In re Estate of Stisser, 932 So.2d 400, 31 Fla. L. Weekly D1008 (Fla. 2d DCA Apr 07, 2006)

Technical issues such as whether a Florida court has in rem jurisdiction over a matter or whether in personam jurisdiction is required can have huge impacts on how a case is litigated.  In this case, the outcome of that question determined whether a Florida personal representative was forced to sue the successor trustee of the decedent’s revocable trust for payment of expenses and taxes in Florida or Minnesota.  The PR won the argument before the probate court, even though the trust was administered in Minnesota by an individual trustee residing in Minnesota containing trust assets that apparently were located in Minnesota.  Based on these facts, I don’t see how the probate court concluded that it had in rem jurisdiction over the trust — none of the assets were located in Florida.  On appeal, the 2d DCA reversed

The 2d DCA got to the right result, but its expressed reasoning is flawed because it fails to zero in on the single key issue before it: was the lawsuit limited solely to questions involving the parties’ rights over property in Florida or was the lawsuit seeking to impose a judgment directly against a person or party?  Instead the 2d DCA framed its opinion in terms of an "indispensable party" analysis.  For the record, here’s how the 2d DCA expressed its reasoning:

[T]he probate court could not enter such a ruling in the absence of the Cotrustees. “‘The law is settled that, in suits against the trustee affecting trust property, the trustees as well as the cestuis que trustent should be made parties defendant.’ ” First Nat’l Bank of Hollywood v. Broward Nat’l Bank of Fort Lauderdale, 265 So.2d 377, 378 (Fla. 4th DCA 1972) (quoting Griley v. Marion Mortgage Co., 132 Fla. 299, 182 So. 297, 300 (1937)).  The general rule is that a “trustee is an indispensable party in all proceedings affecting the estate.” Id. Yet, in the instant case, both the probate court and the parties appeared to agree that the court did not have personal jurisdiction over the Cotrustees. The probate court stated that it did not require personal jurisdiction over the Cotrustees and proceeded without it in the mistaken belief that it had in rem jurisdiction, which it believed was sufficient. Stisser conceded at the hearing that the probate court did not have personal jurisdiction over the Cotrustees.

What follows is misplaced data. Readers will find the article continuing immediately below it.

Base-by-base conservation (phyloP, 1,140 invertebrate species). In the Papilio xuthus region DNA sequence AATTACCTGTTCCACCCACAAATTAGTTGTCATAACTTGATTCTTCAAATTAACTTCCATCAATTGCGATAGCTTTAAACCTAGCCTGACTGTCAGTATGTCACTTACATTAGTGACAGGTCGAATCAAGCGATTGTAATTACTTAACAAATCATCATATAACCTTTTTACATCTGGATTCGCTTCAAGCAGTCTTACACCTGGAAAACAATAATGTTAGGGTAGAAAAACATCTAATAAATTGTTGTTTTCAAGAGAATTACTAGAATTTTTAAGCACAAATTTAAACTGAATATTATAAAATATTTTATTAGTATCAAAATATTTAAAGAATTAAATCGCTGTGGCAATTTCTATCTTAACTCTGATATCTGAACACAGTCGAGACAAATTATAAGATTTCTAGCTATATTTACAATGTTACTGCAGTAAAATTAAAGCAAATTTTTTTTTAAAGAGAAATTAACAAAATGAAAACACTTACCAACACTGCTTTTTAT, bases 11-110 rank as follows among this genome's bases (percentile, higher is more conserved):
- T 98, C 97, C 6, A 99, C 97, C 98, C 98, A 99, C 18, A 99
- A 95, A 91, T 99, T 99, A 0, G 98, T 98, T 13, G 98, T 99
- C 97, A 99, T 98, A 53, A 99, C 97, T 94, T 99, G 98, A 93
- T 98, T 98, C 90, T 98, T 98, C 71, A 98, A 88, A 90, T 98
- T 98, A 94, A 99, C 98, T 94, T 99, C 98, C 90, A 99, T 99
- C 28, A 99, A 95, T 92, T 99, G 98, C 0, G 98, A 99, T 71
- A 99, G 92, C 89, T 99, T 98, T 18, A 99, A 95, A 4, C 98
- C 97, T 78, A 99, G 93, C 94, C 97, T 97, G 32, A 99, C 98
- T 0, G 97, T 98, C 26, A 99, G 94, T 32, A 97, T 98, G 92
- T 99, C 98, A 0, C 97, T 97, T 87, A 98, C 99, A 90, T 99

Given the fact that the law requires the probate court to have personal jurisdiction over the Cotrustees of a trust in order to enter a ruling affecting the corpus of the trust and given the fact that the court lacked such jurisdiction over the Cotrustees, the probate court was without authority to rule on the complaint filed by Stisser. We conclude therefore that the probate court erred in denying the Cotrustees’ motion to quash service of process and in taking jurisdiction over the instant case. Accordingly, we reverse.